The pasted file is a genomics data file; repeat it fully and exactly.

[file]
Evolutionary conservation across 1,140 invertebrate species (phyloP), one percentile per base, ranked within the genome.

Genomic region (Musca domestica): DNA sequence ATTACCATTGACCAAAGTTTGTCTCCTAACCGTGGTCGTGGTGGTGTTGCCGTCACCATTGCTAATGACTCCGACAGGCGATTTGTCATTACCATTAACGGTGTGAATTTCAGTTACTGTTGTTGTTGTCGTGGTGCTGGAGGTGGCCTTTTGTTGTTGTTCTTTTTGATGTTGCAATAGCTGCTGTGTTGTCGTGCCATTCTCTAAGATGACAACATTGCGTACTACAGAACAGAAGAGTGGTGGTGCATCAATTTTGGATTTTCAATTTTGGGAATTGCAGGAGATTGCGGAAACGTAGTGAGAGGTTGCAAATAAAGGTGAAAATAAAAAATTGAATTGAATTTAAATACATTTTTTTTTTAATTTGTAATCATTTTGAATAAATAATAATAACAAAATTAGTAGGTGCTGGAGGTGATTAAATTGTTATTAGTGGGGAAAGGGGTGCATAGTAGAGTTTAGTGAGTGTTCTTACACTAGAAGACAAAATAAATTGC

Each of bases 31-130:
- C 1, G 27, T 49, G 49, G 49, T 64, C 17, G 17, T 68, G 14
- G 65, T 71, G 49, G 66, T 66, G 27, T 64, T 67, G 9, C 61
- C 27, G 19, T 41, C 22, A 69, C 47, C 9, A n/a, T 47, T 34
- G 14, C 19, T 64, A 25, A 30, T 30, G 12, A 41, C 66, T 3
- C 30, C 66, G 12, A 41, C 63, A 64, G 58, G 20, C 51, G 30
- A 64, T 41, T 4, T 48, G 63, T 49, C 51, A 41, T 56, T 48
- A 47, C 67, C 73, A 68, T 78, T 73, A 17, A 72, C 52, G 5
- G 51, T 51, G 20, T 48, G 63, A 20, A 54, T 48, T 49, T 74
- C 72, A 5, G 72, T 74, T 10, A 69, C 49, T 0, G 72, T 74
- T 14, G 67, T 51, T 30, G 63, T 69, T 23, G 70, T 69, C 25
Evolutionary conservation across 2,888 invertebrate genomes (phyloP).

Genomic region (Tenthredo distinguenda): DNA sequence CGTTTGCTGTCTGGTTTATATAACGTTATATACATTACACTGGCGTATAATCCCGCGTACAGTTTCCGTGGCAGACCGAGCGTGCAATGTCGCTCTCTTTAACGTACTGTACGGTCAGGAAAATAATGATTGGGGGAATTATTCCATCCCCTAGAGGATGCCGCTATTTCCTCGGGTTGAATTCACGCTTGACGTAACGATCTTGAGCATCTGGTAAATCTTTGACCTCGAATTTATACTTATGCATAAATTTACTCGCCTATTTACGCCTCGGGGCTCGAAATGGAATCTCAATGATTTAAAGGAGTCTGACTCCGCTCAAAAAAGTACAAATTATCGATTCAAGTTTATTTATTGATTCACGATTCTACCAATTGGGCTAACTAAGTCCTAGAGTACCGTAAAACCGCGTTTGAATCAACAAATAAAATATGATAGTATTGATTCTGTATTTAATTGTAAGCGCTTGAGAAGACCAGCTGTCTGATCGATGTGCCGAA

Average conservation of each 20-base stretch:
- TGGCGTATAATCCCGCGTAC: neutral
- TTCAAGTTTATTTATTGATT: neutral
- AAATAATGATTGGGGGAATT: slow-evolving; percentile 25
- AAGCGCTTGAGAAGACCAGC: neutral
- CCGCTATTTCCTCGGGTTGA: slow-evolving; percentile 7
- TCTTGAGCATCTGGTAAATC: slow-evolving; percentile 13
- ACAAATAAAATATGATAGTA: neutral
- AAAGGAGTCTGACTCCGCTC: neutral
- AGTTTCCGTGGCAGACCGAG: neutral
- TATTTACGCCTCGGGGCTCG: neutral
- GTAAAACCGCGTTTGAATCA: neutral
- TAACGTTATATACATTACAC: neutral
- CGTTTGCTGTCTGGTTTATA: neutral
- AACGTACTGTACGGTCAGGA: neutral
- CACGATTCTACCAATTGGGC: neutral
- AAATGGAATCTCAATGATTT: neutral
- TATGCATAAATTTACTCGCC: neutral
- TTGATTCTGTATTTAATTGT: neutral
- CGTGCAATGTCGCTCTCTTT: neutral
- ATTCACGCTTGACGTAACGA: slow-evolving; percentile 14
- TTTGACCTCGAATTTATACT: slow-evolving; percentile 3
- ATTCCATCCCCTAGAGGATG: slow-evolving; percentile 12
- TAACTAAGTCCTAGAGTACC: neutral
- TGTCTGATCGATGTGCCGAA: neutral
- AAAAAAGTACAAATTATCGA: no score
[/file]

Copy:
Evolutionary conservation across 1,140 invertebrate species (phyloP), one percentile per base, ranked within the genome.

Genomic region (Musca domestica): DNA sequence ATTACCATTGACCAAAGTTTGTCTCCTAACCGTGGTCGTGGTGGTGTTGCCGTCACCATTGCTAATGACTCCGACAGGCGATTTGTCATTACCATTAACGGTGTGAATTTCAGTTACTGTTGTTGTTGTCGTGGTGCTGGAGGTGGCCTTTTGTTGTTGTTCTTTTTGATGTTGCAATAGCTGCTGTGTTGTCGTGCCATTCTCTAAGATGACAACATTGCGTACTACAGAACAGAAGAGTGGTGGTGCATCAATTTTGGATTTTCAATTTTGGGAATTGCAGGAGATTGCGGAAACGTAGTGAGAGGTTGCAAATAAAGGTGAAAATAAAAAATTGAATTGAATTTAAATACATTTTTTTTTTAATTTGTAATCATTTTGAATAAATAATAATAACAAAATTAGTAGGTGCTGGAGGTGATTAAATTGTTATTAGTGGGGAAAGGGGTGCATAGTAGAGTTTAGTGAGTGTTCTTACACTAGAAGACAAAATAAATTGC

Each of bases 31-130:
- C 1, G 27, T 49, G 49, G 49, T 64, C 17, G 17, T 68, G 14
- G 65, T 71, G 49, G 66, T 66, G 27, T 64, T 67, G 9, C 61
- C 27, G 19, T 41, C 22, A 69, C 47, C 9, A n/a, T 47, T 34
- G 14, C 19, T 64, A 25, A 30, T 30, G 12, A 41, C 66, T 3
- C 30, C 66, G 12, A 41, C 63, A 64, G 58, G 20, C 51, G 30
- A 64, T 41, T 4, T 48, G 63, T 49, C 51, A 41, T 56, T 48
- A 47, C 67, C 73, A 68, T 78, T 73, A 17, A 72, C 52, G 5
- G 51, T 51, G 20, T 48, G 63, A 20, A 54, T 48, T 49, T 74
- C 72, A 5, G 72, T 74, T 10, A 69, C 49, T 0, G 72, T 74
- T 14, G 67, T 51, T 30, G 63, T 69, T 23, G 70, T 69, C 25
Evolutionary conservation across 2,888 invertebrate genomes (phyloP).

Genomic region (Tenthredo distinguenda): DNA sequence CGTTTGCTGTCTGGTTTATATAACGTTATATACATTACACTGGCGTATAATCCCGCGTACAGTTTCCGTGGCAGACCGAGCGTGCAATGTCGCTCTCTTTAACGTACTGTACGGTCAGGAAAATAATGATTGGGGGAATTATTCCATCCCCTAGAGGATGCCGCTATTTCCTCGGGTTGAATTCACGCTTGACGTAACGATCTTGAGCATCTGGTAAATCTTTGACCTCGAATTTATACTTATGCATAAATTTACTCGCCTATTTACGCCTCGGGGCTCGAAATGGAATCTCAATGATTTAAAGGAGTCTGACTCCGCTCAAAAAAGTACAAATTATCGATTCAAGTTTATTTATTGATTCACGATTCTACCAATTGGGCTAACTAAGTCCTAGAGTACCGTAAAACCGCGTTTGAATCAACAAATAAAATATGATAGTATTGATTCTGTATTTAATTGTAAGCGCTTGAGAAGACCAGCTGTCTGATCGATGTGCCGAA

Average conservation of each 20-base stretch:
- TGGCGTATAATCCCGCGTAC: neutral
- TTCAAGTTTATTTATTGATT: neutral
- AAATAATGATTGGGGGAATT: slow-evolving; percentile 25
- AAGCGCTTGAGAAGACCAGC: neutral
- CCGCTATTTCCTCGGGTTGA: slow-evolving; percentile 7
- TCTTGAGCATCTGGTAAATC: slow-evolving; percentile 13
- ACAAATAAAATATGATAGTA: neutral
- AAAGGAGTCTGACTCCGCTC: neutral
- AGTTTCCGTGGCAGACCGAG: neutral
- TATTTACGCCTCGGGGCTCG: neutral
- GTAAAACCGCGTTTGAATCA: neutral
- TAACGTTATATACATTACAC: neutral
- CGTTTGCTGTCTGGTTTATA: neutral
- AACGTACTGTACGGTCAGGA: neutral
- CACGATTCTACCAATTGGGC: neutral
- AAATGGAATCTCAATGATTT: neutral
- TATGCATAAATTTACTCGCC: neutral
- TTGATTCTGTATTTAATTGT: neutral
- CGTGCAATGTCGCTCTCTTT: neutral
- ATTCACGCTTGACGTAACGA: slow-evolving; percentile 14
- TTTGACCTCGAATTTATACT: slow-evolving; percentile 3
- ATTCCATCCCCTAGAGGATG: slow-evolving; percentile 12
- TAACTAAGTCCTAGAGTACC: neutral
- TGTCTGATCGATGTGCCGAA: neutral
- AAAAAAGTACAAATTATCGA: no score